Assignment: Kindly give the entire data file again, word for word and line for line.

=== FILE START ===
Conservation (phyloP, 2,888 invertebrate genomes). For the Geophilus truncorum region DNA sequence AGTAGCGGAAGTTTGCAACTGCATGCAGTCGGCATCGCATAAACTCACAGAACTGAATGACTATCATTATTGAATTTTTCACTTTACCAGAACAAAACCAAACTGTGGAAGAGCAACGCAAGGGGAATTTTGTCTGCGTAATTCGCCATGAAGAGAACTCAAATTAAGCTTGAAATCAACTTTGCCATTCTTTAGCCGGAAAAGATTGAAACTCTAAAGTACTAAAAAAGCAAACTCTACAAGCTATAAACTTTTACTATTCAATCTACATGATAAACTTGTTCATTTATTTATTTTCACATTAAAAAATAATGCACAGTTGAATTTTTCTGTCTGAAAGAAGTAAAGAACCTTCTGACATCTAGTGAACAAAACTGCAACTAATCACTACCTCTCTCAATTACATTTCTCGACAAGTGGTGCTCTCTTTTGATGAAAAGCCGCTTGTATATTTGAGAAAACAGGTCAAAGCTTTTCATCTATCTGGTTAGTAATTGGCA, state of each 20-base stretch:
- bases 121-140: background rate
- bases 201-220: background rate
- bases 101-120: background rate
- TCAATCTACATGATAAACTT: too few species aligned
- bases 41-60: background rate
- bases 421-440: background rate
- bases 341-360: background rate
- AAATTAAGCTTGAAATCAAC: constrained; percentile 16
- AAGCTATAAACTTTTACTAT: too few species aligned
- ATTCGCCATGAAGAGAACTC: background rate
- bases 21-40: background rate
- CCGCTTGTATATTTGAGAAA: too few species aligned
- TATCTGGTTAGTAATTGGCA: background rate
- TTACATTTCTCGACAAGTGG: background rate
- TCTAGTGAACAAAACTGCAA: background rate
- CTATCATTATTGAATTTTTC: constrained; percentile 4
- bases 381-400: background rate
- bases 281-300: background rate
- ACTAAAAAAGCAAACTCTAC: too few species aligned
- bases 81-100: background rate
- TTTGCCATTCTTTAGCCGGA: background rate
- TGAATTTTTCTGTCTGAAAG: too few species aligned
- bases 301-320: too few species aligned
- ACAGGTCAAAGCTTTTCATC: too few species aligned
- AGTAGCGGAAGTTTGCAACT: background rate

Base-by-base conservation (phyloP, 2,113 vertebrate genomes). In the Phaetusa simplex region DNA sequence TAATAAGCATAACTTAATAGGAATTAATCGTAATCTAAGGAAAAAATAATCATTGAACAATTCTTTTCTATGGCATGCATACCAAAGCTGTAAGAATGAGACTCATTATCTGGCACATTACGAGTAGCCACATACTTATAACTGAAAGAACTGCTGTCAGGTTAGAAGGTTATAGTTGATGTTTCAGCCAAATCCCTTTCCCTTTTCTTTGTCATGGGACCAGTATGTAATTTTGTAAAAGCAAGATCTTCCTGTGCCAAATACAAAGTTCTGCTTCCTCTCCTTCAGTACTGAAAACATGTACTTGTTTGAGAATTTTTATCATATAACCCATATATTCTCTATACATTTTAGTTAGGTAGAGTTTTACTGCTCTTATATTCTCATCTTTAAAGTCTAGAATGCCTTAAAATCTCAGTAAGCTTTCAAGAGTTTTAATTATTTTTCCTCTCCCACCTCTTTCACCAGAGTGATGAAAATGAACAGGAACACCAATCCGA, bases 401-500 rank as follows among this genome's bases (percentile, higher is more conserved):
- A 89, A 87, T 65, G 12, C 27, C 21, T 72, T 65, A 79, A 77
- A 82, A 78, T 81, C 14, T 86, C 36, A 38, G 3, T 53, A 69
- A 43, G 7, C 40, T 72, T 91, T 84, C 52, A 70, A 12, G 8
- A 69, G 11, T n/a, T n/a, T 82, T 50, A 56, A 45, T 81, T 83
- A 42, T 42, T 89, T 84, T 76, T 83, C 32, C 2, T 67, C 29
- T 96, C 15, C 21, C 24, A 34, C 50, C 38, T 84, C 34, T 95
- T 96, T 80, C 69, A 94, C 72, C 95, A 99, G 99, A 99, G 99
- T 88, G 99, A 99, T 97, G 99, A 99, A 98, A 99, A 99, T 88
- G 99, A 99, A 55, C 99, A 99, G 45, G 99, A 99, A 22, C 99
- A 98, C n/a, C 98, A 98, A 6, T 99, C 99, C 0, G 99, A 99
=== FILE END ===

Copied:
Conservation (phyloP, 2,888 invertebrate genomes). For the Geophilus truncorum region DNA sequence AGTAGCGGAAGTTTGCAACTGCATGCAGTCGGCATCGCATAAACTCACAGAACTGAATGACTATCATTATTGAATTTTTCACTTTACCAGAACAAAACCAAACTGTGGAAGAGCAACGCAAGGGGAATTTTGTCTGCGTAATTCGCCATGAAGAGAACTCAAATTAAGCTTGAAATCAACTTTGCCATTCTTTAGCCGGAAAAGATTGAAACTCTAAAGTACTAAAAAAGCAAACTCTACAAGCTATAAACTTTTACTATTCAATCTACATGATAAACTTGTTCATTTATTTATTTTCACATTAAAAAATAATGCACAGTTGAATTTTTCTGTCTGAAAGAAGTAAAGAACCTTCTGACATCTAGTGAACAAAACTGCAACTAATCACTACCTCTCTCAATTACATTTCTCGACAAGTGGTGCTCTCTTTTGATGAAAAGCCGCTTGTATATTTGAGAAAACAGGTCAAAGCTTTTCATCTATCTGGTTAGTAATTGGCA, state of each 20-base stretch:
- bases 121-140: background rate
- bases 201-220: background rate
- bases 101-120: background rate
- TCAATCTACATGATAAACTT: too few species aligned
- bases 41-60: background rate
- bases 421-440: background rate
- bases 341-360: background rate
- AAATTAAGCTTGAAATCAAC: constrained; percentile 16
- AAGCTATAAACTTTTACTAT: too few species aligned
- ATTCGCCATGAAGAGAACTC: background rate
- bases 21-40: background rate
- CCGCTTGTATATTTGAGAAA: too few species aligned
- TATCTGGTTAGTAATTGGCA: background rate
- TTACATTTCTCGACAAGTGG: background rate
- TCTAGTGAACAAAACTGCAA: background rate
- CTATCATTATTGAATTTTTC: constrained; percentile 4
- bases 381-400: background rate
- bases 281-300: background rate
- ACTAAAAAAGCAAACTCTAC: too few species aligned
- bases 81-100: background rate
- TTTGCCATTCTTTAGCCGGA: background rate
- TGAATTTTTCTGTCTGAAAG: too few species aligned
- bases 301-320: too few species aligned
- ACAGGTCAAAGCTTTTCATC: too few species aligned
- AGTAGCGGAAGTTTGCAACT: background rate

Base-by-base conservation (phyloP, 2,113 vertebrate genomes). In the Phaetusa simplex region DNA sequence TAATAAGCATAACTTAATAGGAATTAATCGTAATCTAAGGAAAAAATAATCATTGAACAATTCTTTTCTATGGCATGCATACCAAAGCTGTAAGAATGAGACTCATTATCTGGCACATTACGAGTAGCCACATACTTATAACTGAAAGAACTGCTGTCAGGTTAGAAGGTTATAGTTGATGTTTCAGCCAAATCCCTTTCCCTTTTCTTTGTCATGGGACCAGTATGTAATTTTGTAAAAGCAAGATCTTCCTGTGCCAAATACAAAGTTCTGCTTCCTCTCCTTCAGTACTGAAAACATGTACTTGTTTGAGAATTTTTATCATATAACCCATATATTCTCTATACATTTTAGTTAGGTAGAGTTTTACTGCTCTTATATTCTCATCTTTAAAGTCTAGAATGCCTTAAAATCTCAGTAAGCTTTCAAGAGTTTTAATTATTTTTCCTCTCCCACCTCTTTCACCAGAGTGATGAAAATGAACAGGAACACCAATCCGA, bases 401-500 rank as follows among this genome's bases (percentile, higher is more conserved):
- A 89, A 87, T 65, G 12, C 27, C 21, T 72, T 65, A 79, A 77
- A 82, A 78, T 81, C 14, T 86, C 36, A 38, G 3, T 53, A 69
- A 43, G 7, C 40, T 72, T 91, T 84, C 52, A 70, A 12, G 8
- A 69, G 11, T n/a, T n/a, T 82, T 50, A 56, A 45, T 81, T 83
- A 42, T 42, T 89, T 84, T 76, T 83, C 32, C 2, T 67, C 29
- T 96, C 15, C 21, C 24, A 34, C 50, C 38, T 84, C 34, T 95
- T 96, T 80, C 69, A 94, C 72, C 95, A 99, G 99, A 99, G 99
- T 88, G 99, A 99, T 97, G 99, A 99, A 98, A 99, A 99, T 88
- G 99, A 99, A 55, C 99, A 99, G 45, G 99, A 99, A 22, C 99
- A 98, C n/a, C 98, A 98, A 6, T 99, C 99, C 0, G 99, A 99